David Kittos, the British-based photographer who took the photo and who also left Cyprus as a refugee when he was 6 years old, has filed a copyright claim over the tweet. That claim has prompted its removal.
Twitter's copyright policy allows for photographers to ask that images be removed from Twitter if they feel their images are being misused. Kittos's claim is displayed on the website Lumen, an independent third-party research project studying cease-and-desist letters. The claim names Kittos, a British-based photographer, as the report's initiator and links to his Flickr account.
"Photography of a bowl of Skittles from my flickr library which was copied WITHOUT my permssion [sic]," the claim reads.
On Tuesday, Kittos's lawyer Heather Blaise confirmed via e-mail that her client filed the claim.
Kittos previously told the BBC that he didn't approve of Trump using his photograph in the tweet and that the image had not been cleared for that use.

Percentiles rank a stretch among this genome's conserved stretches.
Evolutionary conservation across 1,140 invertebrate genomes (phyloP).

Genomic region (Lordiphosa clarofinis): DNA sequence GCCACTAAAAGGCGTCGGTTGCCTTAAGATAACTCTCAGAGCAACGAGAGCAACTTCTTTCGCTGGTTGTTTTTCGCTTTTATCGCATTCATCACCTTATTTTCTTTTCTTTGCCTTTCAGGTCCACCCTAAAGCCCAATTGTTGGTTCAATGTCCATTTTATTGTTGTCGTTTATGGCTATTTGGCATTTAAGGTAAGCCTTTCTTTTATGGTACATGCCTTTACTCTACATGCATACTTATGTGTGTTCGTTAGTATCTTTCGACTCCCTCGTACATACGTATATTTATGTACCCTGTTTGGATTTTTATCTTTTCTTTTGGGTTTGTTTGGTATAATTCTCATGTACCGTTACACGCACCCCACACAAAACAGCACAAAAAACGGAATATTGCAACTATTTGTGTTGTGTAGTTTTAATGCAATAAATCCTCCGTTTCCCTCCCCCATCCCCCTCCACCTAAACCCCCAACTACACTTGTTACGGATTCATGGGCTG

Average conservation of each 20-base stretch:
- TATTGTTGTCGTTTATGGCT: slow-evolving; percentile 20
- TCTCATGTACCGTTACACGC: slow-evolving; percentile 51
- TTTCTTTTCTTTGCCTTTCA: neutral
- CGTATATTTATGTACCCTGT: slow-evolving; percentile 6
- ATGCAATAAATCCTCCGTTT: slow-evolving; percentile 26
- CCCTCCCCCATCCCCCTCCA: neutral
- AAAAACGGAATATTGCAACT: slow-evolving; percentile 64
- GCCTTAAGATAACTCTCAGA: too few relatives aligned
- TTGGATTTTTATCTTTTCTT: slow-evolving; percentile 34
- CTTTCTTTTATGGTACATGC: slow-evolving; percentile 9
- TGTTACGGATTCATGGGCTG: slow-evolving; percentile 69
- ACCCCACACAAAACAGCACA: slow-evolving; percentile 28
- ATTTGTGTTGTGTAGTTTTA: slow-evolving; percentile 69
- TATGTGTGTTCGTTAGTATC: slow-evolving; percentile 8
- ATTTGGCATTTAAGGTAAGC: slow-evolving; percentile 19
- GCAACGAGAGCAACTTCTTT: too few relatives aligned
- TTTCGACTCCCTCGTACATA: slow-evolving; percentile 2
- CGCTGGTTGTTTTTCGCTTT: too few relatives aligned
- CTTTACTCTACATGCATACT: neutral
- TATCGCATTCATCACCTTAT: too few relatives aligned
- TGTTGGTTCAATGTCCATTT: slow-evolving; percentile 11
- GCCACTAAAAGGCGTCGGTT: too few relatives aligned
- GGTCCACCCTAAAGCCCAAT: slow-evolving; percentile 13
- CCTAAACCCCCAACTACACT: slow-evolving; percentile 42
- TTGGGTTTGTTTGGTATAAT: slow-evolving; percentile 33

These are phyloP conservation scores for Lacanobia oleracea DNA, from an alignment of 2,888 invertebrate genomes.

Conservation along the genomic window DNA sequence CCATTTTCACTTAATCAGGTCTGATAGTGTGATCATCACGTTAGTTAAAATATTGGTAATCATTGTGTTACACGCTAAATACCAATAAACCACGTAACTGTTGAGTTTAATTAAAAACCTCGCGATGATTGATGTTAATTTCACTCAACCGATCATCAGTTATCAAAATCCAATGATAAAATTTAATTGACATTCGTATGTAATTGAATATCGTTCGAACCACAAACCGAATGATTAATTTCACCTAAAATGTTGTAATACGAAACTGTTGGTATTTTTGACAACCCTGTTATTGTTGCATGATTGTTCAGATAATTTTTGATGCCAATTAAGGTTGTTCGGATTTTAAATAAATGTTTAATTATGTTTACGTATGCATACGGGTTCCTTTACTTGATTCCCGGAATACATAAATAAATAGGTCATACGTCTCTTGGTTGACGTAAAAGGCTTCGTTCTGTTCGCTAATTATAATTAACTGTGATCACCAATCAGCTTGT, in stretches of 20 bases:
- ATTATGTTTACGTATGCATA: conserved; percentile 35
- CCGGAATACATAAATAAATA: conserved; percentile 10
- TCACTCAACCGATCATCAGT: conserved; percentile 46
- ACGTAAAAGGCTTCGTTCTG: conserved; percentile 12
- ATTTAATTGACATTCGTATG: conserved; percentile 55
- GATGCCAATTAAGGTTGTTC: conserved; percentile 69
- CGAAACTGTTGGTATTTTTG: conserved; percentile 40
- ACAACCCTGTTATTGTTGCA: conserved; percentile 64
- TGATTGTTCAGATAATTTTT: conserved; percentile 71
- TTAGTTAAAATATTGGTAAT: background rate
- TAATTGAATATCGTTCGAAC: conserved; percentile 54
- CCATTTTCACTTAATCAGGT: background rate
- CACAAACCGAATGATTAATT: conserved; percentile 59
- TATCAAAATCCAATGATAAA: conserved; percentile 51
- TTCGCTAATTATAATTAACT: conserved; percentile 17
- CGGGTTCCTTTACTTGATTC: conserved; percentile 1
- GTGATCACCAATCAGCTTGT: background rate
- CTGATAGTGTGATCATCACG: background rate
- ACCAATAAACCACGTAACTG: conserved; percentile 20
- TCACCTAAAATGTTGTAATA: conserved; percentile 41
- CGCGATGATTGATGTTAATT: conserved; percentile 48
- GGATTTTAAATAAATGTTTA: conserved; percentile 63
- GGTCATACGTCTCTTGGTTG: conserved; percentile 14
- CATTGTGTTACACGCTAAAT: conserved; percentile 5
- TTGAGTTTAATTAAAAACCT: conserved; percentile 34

When Trump first sent the message, Skittles-maker Wrigley was also quick to criticize the comparison, saying in a statement: ""Skittles are candy. Refugees are people. We don't feel it's an appropriate analogy. We will respectfully refrain from further commentary as anything we say could be misinterpreted as marketing."
Trump could not immediately be reached for comment. Twitter spokesman Nu Wexler declined to comment on an individual account.
Twitter received nearly 25,000 takedown complaints in the first half of 2016 and withheld 49,298 pieces of media in the same period.
This story has been updated to include confirmation from David Kittos's lawyer that the photographer filed the claim.